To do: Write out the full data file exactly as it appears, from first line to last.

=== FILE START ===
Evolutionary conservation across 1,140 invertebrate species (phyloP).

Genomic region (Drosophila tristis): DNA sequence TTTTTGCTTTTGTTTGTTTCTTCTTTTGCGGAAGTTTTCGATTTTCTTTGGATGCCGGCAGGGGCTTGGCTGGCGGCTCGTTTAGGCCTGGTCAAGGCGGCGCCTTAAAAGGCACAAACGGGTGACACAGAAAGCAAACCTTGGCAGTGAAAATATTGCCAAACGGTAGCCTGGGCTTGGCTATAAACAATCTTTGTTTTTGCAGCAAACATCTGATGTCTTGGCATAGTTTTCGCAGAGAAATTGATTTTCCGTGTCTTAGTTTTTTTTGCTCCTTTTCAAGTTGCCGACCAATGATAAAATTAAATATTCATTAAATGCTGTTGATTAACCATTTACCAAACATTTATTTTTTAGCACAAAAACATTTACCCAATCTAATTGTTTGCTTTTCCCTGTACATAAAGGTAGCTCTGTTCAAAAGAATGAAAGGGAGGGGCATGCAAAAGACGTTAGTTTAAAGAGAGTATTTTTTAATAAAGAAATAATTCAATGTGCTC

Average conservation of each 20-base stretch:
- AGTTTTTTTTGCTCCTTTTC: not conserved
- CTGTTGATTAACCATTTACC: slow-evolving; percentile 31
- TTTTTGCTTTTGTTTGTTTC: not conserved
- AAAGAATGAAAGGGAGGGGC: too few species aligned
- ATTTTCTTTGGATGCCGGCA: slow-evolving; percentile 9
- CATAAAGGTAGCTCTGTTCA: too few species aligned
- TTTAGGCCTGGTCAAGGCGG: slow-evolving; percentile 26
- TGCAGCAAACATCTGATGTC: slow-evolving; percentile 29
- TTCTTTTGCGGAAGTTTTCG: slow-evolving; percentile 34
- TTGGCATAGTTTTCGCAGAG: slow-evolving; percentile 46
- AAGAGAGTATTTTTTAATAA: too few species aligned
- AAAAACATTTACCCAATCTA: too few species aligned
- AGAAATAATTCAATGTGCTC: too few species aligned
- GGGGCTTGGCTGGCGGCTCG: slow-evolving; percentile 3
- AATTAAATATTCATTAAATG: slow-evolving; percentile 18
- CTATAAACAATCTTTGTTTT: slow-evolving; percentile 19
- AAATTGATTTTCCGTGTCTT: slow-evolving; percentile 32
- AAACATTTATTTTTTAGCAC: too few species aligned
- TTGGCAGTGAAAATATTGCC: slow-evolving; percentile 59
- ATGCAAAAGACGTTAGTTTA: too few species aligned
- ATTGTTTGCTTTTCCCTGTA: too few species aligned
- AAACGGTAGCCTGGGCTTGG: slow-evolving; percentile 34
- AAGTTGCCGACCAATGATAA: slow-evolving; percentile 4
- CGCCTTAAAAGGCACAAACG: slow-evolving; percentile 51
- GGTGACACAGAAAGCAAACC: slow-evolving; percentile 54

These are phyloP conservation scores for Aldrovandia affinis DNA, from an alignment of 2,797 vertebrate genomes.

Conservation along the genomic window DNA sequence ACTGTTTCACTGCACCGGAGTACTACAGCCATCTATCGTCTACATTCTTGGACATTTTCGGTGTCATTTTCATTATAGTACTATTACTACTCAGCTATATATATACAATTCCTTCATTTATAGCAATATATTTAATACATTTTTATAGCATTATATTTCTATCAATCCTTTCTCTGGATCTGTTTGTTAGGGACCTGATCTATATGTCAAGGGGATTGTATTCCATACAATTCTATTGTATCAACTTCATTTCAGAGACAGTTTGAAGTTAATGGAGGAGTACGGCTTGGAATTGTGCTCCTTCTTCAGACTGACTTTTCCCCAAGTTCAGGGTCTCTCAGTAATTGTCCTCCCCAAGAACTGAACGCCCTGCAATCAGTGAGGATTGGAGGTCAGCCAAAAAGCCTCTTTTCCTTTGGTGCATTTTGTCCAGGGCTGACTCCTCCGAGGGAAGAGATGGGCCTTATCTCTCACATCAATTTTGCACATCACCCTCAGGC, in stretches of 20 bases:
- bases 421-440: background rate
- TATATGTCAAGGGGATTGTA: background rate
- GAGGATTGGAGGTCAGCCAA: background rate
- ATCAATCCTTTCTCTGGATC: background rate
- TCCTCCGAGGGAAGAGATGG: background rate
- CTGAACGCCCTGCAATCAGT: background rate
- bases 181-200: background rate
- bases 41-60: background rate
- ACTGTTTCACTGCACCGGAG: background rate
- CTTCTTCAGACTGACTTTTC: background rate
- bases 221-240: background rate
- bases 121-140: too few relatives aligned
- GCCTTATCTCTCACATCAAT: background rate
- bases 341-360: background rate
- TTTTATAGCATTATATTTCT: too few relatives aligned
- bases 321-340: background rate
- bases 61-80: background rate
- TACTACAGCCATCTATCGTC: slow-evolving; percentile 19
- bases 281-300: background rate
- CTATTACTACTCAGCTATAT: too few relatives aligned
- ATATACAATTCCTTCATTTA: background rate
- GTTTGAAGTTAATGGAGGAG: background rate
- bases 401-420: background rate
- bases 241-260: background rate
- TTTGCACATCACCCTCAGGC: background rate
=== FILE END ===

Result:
Evolutionary conservation across 1,140 invertebrate species (phyloP).

Genomic region (Drosophila tristis): DNA sequence TTTTTGCTTTTGTTTGTTTCTTCTTTTGCGGAAGTTTTCGATTTTCTTTGGATGCCGGCAGGGGCTTGGCTGGCGGCTCGTTTAGGCCTGGTCAAGGCGGCGCCTTAAAAGGCACAAACGGGTGACACAGAAAGCAAACCTTGGCAGTGAAAATATTGCCAAACGGTAGCCTGGGCTTGGCTATAAACAATCTTTGTTTTTGCAGCAAACATCTGATGTCTTGGCATAGTTTTCGCAGAGAAATTGATTTTCCGTGTCTTAGTTTTTTTTGCTCCTTTTCAAGTTGCCGACCAATGATAAAATTAAATATTCATTAAATGCTGTTGATTAACCATTTACCAAACATTTATTTTTTAGCACAAAAACATTTACCCAATCTAATTGTTTGCTTTTCCCTGTACATAAAGGTAGCTCTGTTCAAAAGAATGAAAGGGAGGGGCATGCAAAAGACGTTAGTTTAAAGAGAGTATTTTTTAATAAAGAAATAATTCAATGTGCTC

Average conservation of each 20-base stretch:
- AGTTTTTTTTGCTCCTTTTC: not conserved
- CTGTTGATTAACCATTTACC: slow-evolving; percentile 31
- TTTTTGCTTTTGTTTGTTTC: not conserved
- AAAGAATGAAAGGGAGGGGC: too few species aligned
- ATTTTCTTTGGATGCCGGCA: slow-evolving; percentile 9
- CATAAAGGTAGCTCTGTTCA: too few species aligned
- TTTAGGCCTGGTCAAGGCGG: slow-evolving; percentile 26
- TGCAGCAAACATCTGATGTC: slow-evolving; percentile 29
- TTCTTTTGCGGAAGTTTTCG: slow-evolving; percentile 34
- TTGGCATAGTTTTCGCAGAG: slow-evolving; percentile 46
- AAGAGAGTATTTTTTAATAA: too few species aligned
- AAAAACATTTACCCAATCTA: too few species aligned
- AGAAATAATTCAATGTGCTC: too few species aligned
- GGGGCTTGGCTGGCGGCTCG: slow-evolving; percentile 3
- AATTAAATATTCATTAAATG: slow-evolving; percentile 18
- CTATAAACAATCTTTGTTTT: slow-evolving; percentile 19
- AAATTGATTTTCCGTGTCTT: slow-evolving; percentile 32
- AAACATTTATTTTTTAGCAC: too few species aligned
- TTGGCAGTGAAAATATTGCC: slow-evolving; percentile 59
- ATGCAAAAGACGTTAGTTTA: too few species aligned
- ATTGTTTGCTTTTCCCTGTA: too few species aligned
- AAACGGTAGCCTGGGCTTGG: slow-evolving; percentile 34
- AAGTTGCCGACCAATGATAA: slow-evolving; percentile 4
- CGCCTTAAAAGGCACAAACG: slow-evolving; percentile 51
- GGTGACACAGAAAGCAAACC: slow-evolving; percentile 54

These are phyloP conservation scores for Aldrovandia affinis DNA, from an alignment of 2,797 vertebrate genomes.

Conservation along the genomic window DNA sequence ACTGTTTCACTGCACCGGAGTACTACAGCCATCTATCGTCTACATTCTTGGACATTTTCGGTGTCATTTTCATTATAGTACTATTACTACTCAGCTATATATATACAATTCCTTCATTTATAGCAATATATTTAATACATTTTTATAGCATTATATTTCTATCAATCCTTTCTCTGGATCTGTTTGTTAGGGACCTGATCTATATGTCAAGGGGATTGTATTCCATACAATTCTATTGTATCAACTTCATTTCAGAGACAGTTTGAAGTTAATGGAGGAGTACGGCTTGGAATTGTGCTCCTTCTTCAGACTGACTTTTCCCCAAGTTCAGGGTCTCTCAGTAATTGTCCTCCCCAAGAACTGAACGCCCTGCAATCAGTGAGGATTGGAGGTCAGCCAAAAAGCCTCTTTTCCTTTGGTGCATTTTGTCCAGGGCTGACTCCTCCGAGGGAAGAGATGGGCCTTATCTCTCACATCAATTTTGCACATCACCCTCAGGC, in stretches of 20 bases:
- bases 421-440: background rate
- TATATGTCAAGGGGATTGTA: background rate
- GAGGATTGGAGGTCAGCCAA: background rate
- ATCAATCCTTTCTCTGGATC: background rate
- TCCTCCGAGGGAAGAGATGG: background rate
- CTGAACGCCCTGCAATCAGT: background rate
- bases 181-200: background rate
- bases 41-60: background rate
- ACTGTTTCACTGCACCGGAG: background rate
- CTTCTTCAGACTGACTTTTC: background rate
- bases 221-240: background rate
- bases 121-140: too few relatives aligned
- GCCTTATCTCTCACATCAAT: background rate
- bases 341-360: background rate
- TTTTATAGCATTATATTTCT: too few relatives aligned
- bases 321-340: background rate
- bases 61-80: background rate
- TACTACAGCCATCTATCGTC: slow-evolving; percentile 19
- bases 281-300: background rate
- CTATTACTACTCAGCTATAT: too few relatives aligned
- ATATACAATTCCTTCATTTA: background rate
- GTTTGAAGTTAATGGAGGAG: background rate
- bases 401-420: background rate
- bases 241-260: background rate
- TTTGCACATCACCCTCAGGC: background rate